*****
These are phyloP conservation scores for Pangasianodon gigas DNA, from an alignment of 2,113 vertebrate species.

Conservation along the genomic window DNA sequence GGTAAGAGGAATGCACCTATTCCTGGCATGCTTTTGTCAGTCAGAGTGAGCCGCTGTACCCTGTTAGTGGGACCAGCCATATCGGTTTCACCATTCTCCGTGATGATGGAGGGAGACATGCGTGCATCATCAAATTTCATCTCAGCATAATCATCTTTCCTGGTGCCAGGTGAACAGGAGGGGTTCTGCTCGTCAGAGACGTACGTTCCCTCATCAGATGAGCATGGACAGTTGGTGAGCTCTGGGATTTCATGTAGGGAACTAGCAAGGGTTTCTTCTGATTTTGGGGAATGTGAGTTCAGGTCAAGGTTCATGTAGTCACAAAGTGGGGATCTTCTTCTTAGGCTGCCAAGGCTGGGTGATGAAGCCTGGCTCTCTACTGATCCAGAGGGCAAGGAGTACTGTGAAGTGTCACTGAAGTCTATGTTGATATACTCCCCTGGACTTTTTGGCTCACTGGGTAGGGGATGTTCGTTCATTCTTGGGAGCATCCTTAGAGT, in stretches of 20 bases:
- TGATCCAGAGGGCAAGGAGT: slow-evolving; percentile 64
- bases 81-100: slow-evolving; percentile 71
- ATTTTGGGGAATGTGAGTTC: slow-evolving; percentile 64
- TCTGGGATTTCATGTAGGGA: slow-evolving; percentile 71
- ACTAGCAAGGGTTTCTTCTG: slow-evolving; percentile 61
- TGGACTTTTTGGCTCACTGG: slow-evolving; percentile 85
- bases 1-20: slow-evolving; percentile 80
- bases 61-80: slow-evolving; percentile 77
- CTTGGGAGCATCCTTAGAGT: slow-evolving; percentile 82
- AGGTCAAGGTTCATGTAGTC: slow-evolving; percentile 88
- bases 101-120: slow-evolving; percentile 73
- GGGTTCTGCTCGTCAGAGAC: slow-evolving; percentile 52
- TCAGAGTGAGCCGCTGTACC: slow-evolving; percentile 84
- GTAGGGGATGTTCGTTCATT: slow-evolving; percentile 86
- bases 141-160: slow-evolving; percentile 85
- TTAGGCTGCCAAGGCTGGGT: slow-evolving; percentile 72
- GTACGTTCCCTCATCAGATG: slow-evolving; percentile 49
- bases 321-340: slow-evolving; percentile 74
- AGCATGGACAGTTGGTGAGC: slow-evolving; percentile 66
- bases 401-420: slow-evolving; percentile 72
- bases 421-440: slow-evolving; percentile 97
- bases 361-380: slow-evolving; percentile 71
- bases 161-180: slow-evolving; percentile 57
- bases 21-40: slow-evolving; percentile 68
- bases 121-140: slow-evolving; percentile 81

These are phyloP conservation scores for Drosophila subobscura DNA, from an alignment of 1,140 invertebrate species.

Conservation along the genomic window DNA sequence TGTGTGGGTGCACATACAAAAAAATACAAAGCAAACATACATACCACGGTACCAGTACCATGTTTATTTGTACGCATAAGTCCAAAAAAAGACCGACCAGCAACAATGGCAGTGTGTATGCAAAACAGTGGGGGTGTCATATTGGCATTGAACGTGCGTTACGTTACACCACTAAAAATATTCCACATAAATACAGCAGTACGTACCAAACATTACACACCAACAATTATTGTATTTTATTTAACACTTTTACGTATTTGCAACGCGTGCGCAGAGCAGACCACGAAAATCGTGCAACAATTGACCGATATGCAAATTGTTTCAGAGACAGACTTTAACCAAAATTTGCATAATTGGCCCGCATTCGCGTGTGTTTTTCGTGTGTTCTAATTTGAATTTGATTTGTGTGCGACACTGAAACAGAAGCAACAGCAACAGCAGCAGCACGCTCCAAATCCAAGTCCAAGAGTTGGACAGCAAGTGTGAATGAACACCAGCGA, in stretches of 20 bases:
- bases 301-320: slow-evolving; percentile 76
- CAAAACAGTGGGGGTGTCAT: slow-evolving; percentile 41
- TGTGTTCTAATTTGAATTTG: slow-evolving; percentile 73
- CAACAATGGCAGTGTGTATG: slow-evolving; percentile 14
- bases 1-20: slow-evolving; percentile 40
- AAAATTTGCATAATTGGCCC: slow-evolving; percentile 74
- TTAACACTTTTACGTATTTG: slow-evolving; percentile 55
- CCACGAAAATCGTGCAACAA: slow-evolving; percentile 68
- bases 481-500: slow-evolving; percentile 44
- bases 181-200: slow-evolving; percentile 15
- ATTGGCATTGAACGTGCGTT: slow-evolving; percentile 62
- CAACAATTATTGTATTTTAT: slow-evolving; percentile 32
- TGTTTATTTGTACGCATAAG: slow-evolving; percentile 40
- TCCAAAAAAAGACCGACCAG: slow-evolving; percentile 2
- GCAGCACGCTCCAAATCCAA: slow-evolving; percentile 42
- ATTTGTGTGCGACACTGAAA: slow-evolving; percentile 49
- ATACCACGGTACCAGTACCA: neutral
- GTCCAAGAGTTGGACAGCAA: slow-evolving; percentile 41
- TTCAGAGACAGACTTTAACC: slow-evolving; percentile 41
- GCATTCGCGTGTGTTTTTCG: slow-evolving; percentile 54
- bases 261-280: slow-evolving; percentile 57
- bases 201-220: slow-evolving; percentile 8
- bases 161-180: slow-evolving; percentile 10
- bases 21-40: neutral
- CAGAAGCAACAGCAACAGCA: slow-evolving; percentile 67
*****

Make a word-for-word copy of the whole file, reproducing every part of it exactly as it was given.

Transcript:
These are phyloP conservation scores for Pangasianodon gigas DNA, from an alignment of 2,113 vertebrate species.

Conservation along the genomic window DNA sequence GGTAAGAGGAATGCACCTATTCCTGGCATGCTTTTGTCAGTCAGAGTGAGCCGCTGTACCCTGTTAGTGGGACCAGCCATATCGGTTTCACCATTCTCCGTGATGATGGAGGGAGACATGCGTGCATCATCAAATTTCATCTCAGCATAATCATCTTTCCTGGTGCCAGGTGAACAGGAGGGGTTCTGCTCGTCAGAGACGTACGTTCCCTCATCAGATGAGCATGGACAGTTGGTGAGCTCTGGGATTTCATGTAGGGAACTAGCAAGGGTTTCTTCTGATTTTGGGGAATGTGAGTTCAGGTCAAGGTTCATGTAGTCACAAAGTGGGGATCTTCTTCTTAGGCTGCCAAGGCTGGGTGATGAAGCCTGGCTCTCTACTGATCCAGAGGGCAAGGAGTACTGTGAAGTGTCACTGAAGTCTATGTTGATATACTCCCCTGGACTTTTTGGCTCACTGGGTAGGGGATGTTCGTTCATTCTTGGGAGCATCCTTAGAGT, in stretches of 20 bases:
- TGATCCAGAGGGCAAGGAGT: slow-evolving; percentile 64
- bases 81-100: slow-evolving; percentile 71
- ATTTTGGGGAATGTGAGTTC: slow-evolving; percentile 64
- TCTGGGATTTCATGTAGGGA: slow-evolving; percentile 71
- ACTAGCAAGGGTTTCTTCTG: slow-evolving; percentile 61
- TGGACTTTTTGGCTCACTGG: slow-evolving; percentile 85
- bases 1-20: slow-evolving; percentile 80
- bases 61-80: slow-evolving; percentile 77
- CTTGGGAGCATCCTTAGAGT: slow-evolving; percentile 82
- AGGTCAAGGTTCATGTAGTC: slow-evolving; percentile 88
- bases 101-120: slow-evolving; percentile 73
- GGGTTCTGCTCGTCAGAGAC: slow-evolving; percentile 52
- TCAGAGTGAGCCGCTGTACC: slow-evolving; percentile 84
- GTAGGGGATGTTCGTTCATT: slow-evolving; percentile 86
- bases 141-160: slow-evolving; percentile 85
- TTAGGCTGCCAAGGCTGGGT: slow-evolving; percentile 72
- GTACGTTCCCTCATCAGATG: slow-evolving; percentile 49
- bases 321-340: slow-evolving; percentile 74
- AGCATGGACAGTTGGTGAGC: slow-evolving; percentile 66
- bases 401-420: slow-evolving; percentile 72
- bases 421-440: slow-evolving; percentile 97
- bases 361-380: slow-evolving; percentile 71
- bases 161-180: slow-evolving; percentile 57
- bases 21-40: slow-evolving; percentile 68
- bases 121-140: slow-evolving; percentile 81

These are phyloP conservation scores for Drosophila subobscura DNA, from an alignment of 1,140 invertebrate species.

Conservation along the genomic window DNA sequence TGTGTGGGTGCACATACAAAAAAATACAAAGCAAACATACATACCACGGTACCAGTACCATGTTTATTTGTACGCATAAGTCCAAAAAAAGACCGACCAGCAACAATGGCAGTGTGTATGCAAAACAGTGGGGGTGTCATATTGGCATTGAACGTGCGTTACGTTACACCACTAAAAATATTCCACATAAATACAGCAGTACGTACCAAACATTACACACCAACAATTATTGTATTTTATTTAACACTTTTACGTATTTGCAACGCGTGCGCAGAGCAGACCACGAAAATCGTGCAACAATTGACCGATATGCAAATTGTTTCAGAGACAGACTTTAACCAAAATTTGCATAATTGGCCCGCATTCGCGTGTGTTTTTCGTGTGTTCTAATTTGAATTTGATTTGTGTGCGACACTGAAACAGAAGCAACAGCAACAGCAGCAGCACGCTCCAAATCCAAGTCCAAGAGTTGGACAGCAAGTGTGAATGAACACCAGCGA, in stretches of 20 bases:
- bases 301-320: slow-evolving; percentile 76
- CAAAACAGTGGGGGTGTCAT: slow-evolving; percentile 41
- TGTGTTCTAATTTGAATTTG: slow-evolving; percentile 73
- CAACAATGGCAGTGTGTATG: slow-evolving; percentile 14
- bases 1-20: slow-evolving; percentile 40
- AAAATTTGCATAATTGGCCC: slow-evolving; percentile 74
- TTAACACTTTTACGTATTTG: slow-evolving; percentile 55
- CCACGAAAATCGTGCAACAA: slow-evolving; percentile 68
- bases 481-500: slow-evolving; percentile 44
- bases 181-200: slow-evolving; percentile 15
- ATTGGCATTGAACGTGCGTT: slow-evolving; percentile 62
- CAACAATTATTGTATTTTAT: slow-evolving; percentile 32
- TGTTTATTTGTACGCATAAG: slow-evolving; percentile 40
- TCCAAAAAAAGACCGACCAG: slow-evolving; percentile 2
- GCAGCACGCTCCAAATCCAA: slow-evolving; percentile 42
- ATTTGTGTGCGACACTGAAA: slow-evolving; percentile 49
- ATACCACGGTACCAGTACCA: neutral
- GTCCAAGAGTTGGACAGCAA: slow-evolving; percentile 41
- TTCAGAGACAGACTTTAACC: slow-evolving; percentile 41
- GCATTCGCGTGTGTTTTTCG: slow-evolving; percentile 54
- bases 261-280: slow-evolving; percentile 57
- bases 201-220: slow-evolving; percentile 8
- bases 161-180: slow-evolving; percentile 10
- bases 21-40: neutral
- CAGAAGCAACAGCAACAGCA: slow-evolving; percentile 67